We hear a lot lately about the coarsening of American culture, the end of civility. On this theory, reasoned discourse is pretty much dead, replaced by name calling and lacerating criticism of the sort that dominates online comments. Like guests on Jerry Springer, we go straight for the screaming and swinging.
But, wait. Turns out some of the worst offenders are not just nasty respondents to op-ed articles but—ouch!—college professors. At least according to Robert Zemsky, professor of higher education management at the University of Pennsylvania, in a recent article in the Chronicle of Higher Education (October 4, 2013).
In “How to Build a Faculty Culture of Change,” Zemsky identifies four “traps” that keep universities from innovating: fierce competition for students, a “moribund accreditation” system that punishes change, faculty that aren’t convinced change is needed yet, and “a troublesome fractiousness [that] holds sway on many campuses, with a take-no-prisoners rhetoric.”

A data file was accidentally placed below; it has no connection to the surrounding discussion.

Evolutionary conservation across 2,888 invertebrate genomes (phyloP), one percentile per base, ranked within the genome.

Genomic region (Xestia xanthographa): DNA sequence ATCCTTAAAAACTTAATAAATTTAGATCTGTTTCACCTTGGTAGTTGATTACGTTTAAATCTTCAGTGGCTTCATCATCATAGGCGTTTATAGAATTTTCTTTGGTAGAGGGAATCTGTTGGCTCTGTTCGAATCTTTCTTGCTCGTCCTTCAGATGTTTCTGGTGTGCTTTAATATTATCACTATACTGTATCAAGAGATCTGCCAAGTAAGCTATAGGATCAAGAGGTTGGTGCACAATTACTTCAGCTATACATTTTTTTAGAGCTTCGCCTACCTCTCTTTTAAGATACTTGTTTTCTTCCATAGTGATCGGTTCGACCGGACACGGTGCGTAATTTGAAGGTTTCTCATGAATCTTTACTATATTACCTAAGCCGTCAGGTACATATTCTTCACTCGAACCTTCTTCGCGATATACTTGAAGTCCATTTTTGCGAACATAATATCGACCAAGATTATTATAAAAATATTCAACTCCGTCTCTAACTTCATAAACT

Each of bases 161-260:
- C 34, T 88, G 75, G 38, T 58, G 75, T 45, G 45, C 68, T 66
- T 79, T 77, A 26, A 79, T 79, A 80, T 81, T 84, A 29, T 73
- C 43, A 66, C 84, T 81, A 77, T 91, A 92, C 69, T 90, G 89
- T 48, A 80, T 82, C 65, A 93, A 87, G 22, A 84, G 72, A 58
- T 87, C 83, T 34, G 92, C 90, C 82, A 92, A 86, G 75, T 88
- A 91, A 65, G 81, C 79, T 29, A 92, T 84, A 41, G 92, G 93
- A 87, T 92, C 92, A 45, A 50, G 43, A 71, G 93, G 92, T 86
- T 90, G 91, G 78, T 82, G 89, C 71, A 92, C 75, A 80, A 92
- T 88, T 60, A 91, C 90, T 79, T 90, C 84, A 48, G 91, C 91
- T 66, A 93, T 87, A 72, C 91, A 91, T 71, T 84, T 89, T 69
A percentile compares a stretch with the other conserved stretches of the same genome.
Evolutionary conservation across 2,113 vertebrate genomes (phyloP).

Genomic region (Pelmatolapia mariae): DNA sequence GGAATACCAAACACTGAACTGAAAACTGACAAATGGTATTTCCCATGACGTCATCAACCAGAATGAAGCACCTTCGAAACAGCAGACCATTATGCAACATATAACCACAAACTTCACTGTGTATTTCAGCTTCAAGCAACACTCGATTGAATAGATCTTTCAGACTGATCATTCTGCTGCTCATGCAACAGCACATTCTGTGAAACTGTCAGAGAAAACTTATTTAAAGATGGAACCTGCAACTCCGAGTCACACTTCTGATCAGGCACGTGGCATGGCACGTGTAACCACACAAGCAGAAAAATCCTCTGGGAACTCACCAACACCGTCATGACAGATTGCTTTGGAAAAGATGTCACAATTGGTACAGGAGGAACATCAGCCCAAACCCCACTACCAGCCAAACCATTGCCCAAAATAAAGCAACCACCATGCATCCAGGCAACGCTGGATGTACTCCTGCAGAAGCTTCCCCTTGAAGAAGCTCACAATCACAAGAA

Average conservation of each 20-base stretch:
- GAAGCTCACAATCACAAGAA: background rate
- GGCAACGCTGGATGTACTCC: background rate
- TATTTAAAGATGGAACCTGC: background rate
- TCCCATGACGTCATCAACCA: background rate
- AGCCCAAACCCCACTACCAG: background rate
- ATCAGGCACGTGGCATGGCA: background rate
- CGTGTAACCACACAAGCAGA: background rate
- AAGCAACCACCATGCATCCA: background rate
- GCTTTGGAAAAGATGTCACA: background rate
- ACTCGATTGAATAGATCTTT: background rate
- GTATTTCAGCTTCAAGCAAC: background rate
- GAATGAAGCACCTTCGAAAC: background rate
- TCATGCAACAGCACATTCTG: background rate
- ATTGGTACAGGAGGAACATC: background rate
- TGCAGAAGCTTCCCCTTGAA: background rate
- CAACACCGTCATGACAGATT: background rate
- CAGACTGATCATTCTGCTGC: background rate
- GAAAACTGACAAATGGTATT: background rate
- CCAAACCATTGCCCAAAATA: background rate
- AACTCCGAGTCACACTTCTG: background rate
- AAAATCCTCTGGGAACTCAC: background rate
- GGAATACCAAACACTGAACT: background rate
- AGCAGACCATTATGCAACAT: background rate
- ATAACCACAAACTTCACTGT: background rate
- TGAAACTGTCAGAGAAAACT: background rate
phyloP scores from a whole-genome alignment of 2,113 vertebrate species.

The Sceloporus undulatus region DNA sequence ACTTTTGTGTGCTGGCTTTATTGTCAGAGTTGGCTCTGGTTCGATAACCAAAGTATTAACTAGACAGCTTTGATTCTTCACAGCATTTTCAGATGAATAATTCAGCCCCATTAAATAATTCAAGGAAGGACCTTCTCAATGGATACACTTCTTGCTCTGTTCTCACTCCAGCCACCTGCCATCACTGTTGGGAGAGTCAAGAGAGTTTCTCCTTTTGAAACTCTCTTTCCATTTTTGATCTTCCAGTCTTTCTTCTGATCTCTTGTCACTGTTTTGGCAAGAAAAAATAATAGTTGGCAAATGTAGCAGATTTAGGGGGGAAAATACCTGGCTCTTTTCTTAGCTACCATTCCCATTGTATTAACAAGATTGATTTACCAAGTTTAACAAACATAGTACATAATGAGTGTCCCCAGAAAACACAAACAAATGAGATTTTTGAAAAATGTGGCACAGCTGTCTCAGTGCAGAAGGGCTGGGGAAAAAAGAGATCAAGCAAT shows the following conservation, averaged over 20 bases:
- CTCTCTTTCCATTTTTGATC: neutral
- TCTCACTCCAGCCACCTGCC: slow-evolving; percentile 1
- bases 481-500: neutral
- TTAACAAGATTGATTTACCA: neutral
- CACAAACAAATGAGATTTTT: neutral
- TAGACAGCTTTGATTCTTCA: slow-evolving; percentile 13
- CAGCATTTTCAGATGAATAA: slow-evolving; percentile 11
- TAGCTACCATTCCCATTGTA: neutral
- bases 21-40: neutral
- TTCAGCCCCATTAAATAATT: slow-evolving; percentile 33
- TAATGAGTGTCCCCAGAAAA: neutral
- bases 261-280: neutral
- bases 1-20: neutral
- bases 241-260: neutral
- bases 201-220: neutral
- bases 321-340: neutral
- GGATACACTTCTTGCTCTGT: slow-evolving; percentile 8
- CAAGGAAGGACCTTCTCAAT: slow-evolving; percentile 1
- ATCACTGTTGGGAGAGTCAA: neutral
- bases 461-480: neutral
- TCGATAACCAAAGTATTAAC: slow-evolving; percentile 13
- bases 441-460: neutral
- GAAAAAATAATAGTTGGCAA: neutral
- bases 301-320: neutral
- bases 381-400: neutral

That is, according to Zemsky, one of the major hurdles to innovation in higher education is professors acting like jerks.
Among his five recommendations for building a faculty culture of change is putting an end to “rhetorical excess,” which too often is used “to diminish and embarrass perceived opponents.”
“In this environment,” Zemsky writes, “sustained and idea-centered discussions become a rarity—we see too much shouting, too many arguments that become personal, and, as a consequence, too little listening as opposed to broadcasting.”
I can practically hear my colleagues nodding their heads in agreement.
And that’s a shame. We can have strongly held opinions without insulting those who don’t share them. That’s something we try to teach our kids.